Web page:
Picture this scenario: you have a massive water loss at a commercial construction project. You send your forensic plumbing consultant to the scene. Your consultant determines that the plumbing subcontractor forgot to apply adhesive to the pipes that served the fire suppression system. One of the pipes split and flooded the entire complex when the general contractor turned the water on for the inspection.
Everything seems to be lining up for subrogation recovery:
- Insured target – Check!
- Eyewitness statement – Check!
- Evidence – Check!
- No indemnification provision or subrogation waiver in the contract between the Builder/Insured and the plumbing subcontractor – Check!
You are pumped… then it all starts to unravel. You review the policy and discover that you are operating under an Owner Controlled Insurance Program (OCIP) taken out in the name of the Building Owner and General Contractor. You send a notice letter to the plumbing subcontractor, but their counsel advises that they are one of the wrap-enrollees covered by the policy. You call the OCIP administrator and ask for a list of enrolled parties and low and behold, the plumbing subcontractor is an enrolled subcontractor. You know that the incident occurred when the plumbing subcontractor was performing work covered by the policy. Unfortunately, you have to close the file because the Anti-Subrogation Rule prevents the carrier from pursuing the subcontractor for damages covered by the policy they are enrolled in. How could they possibly insure the at-fault subcontractor? How is this fair?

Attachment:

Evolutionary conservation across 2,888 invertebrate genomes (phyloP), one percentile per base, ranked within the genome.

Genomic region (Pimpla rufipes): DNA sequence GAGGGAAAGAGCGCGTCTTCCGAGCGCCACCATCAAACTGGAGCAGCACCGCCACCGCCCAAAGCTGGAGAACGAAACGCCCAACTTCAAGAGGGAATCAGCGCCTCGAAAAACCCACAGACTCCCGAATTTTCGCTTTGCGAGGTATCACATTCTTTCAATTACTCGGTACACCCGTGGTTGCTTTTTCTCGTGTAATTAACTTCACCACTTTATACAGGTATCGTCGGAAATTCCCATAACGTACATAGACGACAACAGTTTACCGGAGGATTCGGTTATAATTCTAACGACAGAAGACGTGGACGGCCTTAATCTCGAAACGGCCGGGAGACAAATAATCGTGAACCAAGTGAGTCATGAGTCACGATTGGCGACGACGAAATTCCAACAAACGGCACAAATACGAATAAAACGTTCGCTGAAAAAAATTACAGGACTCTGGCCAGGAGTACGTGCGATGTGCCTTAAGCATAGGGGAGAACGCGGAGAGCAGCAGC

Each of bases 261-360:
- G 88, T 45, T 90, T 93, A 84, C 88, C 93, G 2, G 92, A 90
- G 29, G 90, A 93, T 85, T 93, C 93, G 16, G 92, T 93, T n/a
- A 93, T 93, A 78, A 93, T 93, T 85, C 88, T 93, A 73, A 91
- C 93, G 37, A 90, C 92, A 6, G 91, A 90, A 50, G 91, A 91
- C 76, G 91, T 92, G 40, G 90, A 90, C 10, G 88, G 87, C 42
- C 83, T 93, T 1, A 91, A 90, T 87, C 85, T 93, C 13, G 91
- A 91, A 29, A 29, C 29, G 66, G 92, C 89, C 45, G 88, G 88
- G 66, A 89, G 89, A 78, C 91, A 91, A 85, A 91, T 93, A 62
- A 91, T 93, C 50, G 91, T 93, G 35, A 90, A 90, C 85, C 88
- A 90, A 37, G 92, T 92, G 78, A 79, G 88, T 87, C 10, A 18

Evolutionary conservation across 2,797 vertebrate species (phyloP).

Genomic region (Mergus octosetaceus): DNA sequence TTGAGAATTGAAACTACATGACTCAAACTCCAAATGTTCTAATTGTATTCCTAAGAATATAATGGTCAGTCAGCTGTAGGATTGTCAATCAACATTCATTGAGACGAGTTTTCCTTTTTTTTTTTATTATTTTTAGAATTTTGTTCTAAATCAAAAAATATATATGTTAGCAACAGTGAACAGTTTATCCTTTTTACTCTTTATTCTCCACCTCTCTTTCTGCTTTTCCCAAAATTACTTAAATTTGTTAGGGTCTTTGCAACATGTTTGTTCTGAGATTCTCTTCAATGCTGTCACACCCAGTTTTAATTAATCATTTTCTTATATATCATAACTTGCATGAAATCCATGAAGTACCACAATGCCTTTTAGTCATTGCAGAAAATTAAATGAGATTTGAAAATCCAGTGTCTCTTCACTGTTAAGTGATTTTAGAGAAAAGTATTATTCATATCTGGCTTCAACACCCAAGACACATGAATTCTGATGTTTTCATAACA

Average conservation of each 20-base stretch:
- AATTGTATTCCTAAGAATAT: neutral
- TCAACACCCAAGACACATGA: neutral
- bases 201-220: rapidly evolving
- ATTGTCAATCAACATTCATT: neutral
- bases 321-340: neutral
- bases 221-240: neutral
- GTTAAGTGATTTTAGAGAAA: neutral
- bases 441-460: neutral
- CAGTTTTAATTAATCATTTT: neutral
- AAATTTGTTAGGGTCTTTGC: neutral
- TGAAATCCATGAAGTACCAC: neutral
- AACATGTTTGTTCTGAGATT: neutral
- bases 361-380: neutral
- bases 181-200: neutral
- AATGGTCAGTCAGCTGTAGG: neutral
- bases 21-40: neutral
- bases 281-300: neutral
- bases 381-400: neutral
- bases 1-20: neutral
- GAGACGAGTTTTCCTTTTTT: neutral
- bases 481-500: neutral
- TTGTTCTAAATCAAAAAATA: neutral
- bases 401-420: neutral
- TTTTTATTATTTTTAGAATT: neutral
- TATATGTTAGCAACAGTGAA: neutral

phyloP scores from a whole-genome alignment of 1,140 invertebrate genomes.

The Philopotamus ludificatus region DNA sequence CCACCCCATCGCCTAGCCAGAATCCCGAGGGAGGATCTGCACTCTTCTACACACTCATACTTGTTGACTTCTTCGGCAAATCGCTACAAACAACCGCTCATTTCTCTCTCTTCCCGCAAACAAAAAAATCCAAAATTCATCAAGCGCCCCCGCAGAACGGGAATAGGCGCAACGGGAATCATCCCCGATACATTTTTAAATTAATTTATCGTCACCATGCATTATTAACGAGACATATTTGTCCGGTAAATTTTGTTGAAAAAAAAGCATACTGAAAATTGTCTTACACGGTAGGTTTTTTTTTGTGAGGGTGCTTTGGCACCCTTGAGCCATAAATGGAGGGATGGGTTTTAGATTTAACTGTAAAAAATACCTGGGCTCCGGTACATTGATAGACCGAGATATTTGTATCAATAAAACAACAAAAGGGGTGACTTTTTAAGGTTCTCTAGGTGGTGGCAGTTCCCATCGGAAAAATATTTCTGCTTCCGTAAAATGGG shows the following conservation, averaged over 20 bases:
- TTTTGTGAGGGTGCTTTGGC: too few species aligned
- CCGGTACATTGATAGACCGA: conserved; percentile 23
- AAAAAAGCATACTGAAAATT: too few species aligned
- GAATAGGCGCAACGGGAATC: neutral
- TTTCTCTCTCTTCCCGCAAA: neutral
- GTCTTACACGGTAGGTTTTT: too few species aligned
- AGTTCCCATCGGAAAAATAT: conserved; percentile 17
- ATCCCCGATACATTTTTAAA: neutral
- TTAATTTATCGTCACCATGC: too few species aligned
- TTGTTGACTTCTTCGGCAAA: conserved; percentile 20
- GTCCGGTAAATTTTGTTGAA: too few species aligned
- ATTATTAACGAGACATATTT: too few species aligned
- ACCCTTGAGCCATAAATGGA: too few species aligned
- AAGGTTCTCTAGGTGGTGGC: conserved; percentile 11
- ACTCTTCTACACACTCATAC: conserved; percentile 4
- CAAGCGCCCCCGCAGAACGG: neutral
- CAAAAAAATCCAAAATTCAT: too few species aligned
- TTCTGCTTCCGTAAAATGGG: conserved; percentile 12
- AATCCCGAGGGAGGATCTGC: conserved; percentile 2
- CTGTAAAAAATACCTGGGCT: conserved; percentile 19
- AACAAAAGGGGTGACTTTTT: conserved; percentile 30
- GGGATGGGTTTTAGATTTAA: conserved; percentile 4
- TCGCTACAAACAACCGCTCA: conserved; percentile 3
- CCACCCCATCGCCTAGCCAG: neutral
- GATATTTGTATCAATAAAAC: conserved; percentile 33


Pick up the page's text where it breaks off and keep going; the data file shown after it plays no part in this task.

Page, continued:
OCIP policies are written with the ultimate goal of finishing the project and avoiding litigation arising out of construction in the process. In practice, this means that the carrier cannot pursue enrolled subcontractors for subrogation even when their negligence is the cause of the damages. This is another element that you can add to the list of subrogation pitfalls for construction claims: Uninsured/un-covered subcontractors, subrogation waivers, indemnification provisions, missing evidence, etc.
Thus, when it comes to construction claims, you need to determine if the policy you are operating under is an OCIP before strategizing on how to investigate the subrogation aspect of a construction claim. Next, you need to identify the at-fault party. After that, immediately contact the OCIP administrator and confirm if the at-fault party is enrolled in your policy. Next, determine if the loss occurred while the at-fault party was performing work covered by the policy. If not, review the construction contract for waivers and indemnification provisions. Making an effective subrogation recovery analysis for a construction claim requires first examining each of these issues.